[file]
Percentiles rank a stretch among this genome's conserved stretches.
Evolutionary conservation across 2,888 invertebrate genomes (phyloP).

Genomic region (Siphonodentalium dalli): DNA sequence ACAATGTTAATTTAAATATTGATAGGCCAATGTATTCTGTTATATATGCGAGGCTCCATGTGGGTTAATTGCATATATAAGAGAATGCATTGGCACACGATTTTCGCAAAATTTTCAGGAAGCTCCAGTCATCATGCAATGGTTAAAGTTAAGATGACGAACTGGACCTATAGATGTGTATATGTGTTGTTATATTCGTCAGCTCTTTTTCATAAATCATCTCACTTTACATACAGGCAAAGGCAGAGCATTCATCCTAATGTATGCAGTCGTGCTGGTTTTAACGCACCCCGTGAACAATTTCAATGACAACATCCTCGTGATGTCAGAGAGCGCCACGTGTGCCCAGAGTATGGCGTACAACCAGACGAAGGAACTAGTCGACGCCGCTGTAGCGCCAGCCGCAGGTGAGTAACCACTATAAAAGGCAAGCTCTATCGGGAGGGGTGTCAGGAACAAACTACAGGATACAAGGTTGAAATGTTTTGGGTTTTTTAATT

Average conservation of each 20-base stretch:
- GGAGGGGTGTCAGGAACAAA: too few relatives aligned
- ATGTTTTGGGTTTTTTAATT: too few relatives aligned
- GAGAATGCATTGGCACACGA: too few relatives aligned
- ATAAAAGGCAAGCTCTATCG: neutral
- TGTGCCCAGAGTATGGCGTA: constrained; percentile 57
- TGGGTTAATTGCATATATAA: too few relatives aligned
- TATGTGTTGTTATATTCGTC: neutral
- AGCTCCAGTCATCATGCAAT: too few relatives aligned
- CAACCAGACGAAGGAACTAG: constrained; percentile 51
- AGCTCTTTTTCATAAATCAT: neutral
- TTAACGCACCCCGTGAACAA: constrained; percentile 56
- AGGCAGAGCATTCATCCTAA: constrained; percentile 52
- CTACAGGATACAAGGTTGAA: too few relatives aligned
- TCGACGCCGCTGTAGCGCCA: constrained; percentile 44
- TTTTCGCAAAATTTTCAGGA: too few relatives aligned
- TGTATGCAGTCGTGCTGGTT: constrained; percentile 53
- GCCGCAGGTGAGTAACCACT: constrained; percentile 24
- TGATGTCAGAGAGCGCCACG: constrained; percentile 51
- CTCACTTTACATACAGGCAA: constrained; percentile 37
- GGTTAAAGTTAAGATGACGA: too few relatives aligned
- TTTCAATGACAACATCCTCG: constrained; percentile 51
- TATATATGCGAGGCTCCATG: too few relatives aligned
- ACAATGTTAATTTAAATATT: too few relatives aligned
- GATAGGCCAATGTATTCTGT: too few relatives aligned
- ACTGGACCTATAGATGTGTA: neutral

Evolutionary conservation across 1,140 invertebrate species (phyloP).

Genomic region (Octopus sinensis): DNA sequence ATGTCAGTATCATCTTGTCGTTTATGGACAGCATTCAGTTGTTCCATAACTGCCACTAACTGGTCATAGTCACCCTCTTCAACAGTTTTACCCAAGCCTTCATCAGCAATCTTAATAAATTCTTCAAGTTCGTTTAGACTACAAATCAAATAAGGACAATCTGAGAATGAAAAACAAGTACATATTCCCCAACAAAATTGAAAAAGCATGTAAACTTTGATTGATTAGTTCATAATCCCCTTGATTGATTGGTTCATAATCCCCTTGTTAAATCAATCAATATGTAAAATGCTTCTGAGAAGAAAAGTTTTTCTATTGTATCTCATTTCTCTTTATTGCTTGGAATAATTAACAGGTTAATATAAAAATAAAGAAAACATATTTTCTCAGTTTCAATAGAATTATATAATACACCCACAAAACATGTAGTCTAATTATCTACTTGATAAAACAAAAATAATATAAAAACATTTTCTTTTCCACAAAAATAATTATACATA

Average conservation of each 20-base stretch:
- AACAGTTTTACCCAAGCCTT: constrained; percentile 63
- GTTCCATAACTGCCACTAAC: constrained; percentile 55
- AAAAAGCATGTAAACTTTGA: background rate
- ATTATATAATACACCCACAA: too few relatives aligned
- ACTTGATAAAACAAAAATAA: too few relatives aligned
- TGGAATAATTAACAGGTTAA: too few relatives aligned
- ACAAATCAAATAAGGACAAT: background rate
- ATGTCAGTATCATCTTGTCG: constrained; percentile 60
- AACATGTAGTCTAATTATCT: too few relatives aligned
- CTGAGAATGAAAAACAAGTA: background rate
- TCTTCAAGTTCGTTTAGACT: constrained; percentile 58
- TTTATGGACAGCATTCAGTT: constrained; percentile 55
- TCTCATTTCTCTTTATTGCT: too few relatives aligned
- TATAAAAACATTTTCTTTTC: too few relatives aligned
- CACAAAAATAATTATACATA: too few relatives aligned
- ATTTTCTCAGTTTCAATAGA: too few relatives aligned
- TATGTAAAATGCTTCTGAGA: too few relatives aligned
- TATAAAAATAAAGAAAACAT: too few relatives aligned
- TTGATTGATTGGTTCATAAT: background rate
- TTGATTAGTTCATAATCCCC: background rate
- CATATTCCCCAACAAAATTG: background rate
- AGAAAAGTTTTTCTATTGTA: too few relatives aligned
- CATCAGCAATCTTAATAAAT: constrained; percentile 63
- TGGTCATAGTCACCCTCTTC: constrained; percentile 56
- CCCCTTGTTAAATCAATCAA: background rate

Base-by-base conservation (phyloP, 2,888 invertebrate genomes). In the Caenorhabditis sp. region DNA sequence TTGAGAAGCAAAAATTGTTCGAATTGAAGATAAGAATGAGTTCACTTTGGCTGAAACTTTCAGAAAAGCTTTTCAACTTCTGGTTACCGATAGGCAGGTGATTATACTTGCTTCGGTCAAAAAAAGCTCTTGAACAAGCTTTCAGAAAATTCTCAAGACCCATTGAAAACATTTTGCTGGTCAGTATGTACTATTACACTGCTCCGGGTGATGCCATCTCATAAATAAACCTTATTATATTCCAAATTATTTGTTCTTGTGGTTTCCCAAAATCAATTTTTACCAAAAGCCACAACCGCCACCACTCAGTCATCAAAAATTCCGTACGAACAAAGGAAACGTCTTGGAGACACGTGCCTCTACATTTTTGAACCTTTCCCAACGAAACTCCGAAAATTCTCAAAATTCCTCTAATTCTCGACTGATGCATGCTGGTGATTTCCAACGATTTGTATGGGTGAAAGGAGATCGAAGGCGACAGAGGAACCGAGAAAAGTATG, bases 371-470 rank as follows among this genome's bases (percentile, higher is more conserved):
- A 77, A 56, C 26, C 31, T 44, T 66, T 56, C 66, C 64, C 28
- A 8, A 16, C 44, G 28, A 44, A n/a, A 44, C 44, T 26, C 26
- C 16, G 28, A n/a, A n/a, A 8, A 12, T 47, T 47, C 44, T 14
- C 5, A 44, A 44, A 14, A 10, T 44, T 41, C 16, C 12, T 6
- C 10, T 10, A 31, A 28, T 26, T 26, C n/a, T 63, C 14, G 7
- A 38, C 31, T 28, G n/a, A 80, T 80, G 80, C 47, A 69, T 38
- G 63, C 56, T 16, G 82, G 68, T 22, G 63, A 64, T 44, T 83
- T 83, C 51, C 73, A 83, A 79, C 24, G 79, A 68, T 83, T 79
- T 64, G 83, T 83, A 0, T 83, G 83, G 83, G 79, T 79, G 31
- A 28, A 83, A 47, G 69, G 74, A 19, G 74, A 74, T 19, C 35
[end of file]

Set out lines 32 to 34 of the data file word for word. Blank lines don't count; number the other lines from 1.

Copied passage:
Average conservation of each 20-base stretch:
- AACAGTTTTACCCAAGCCTT: constrained; percentile 63
- GTTCCATAACTGCCACTAAC: constrained; percentile 55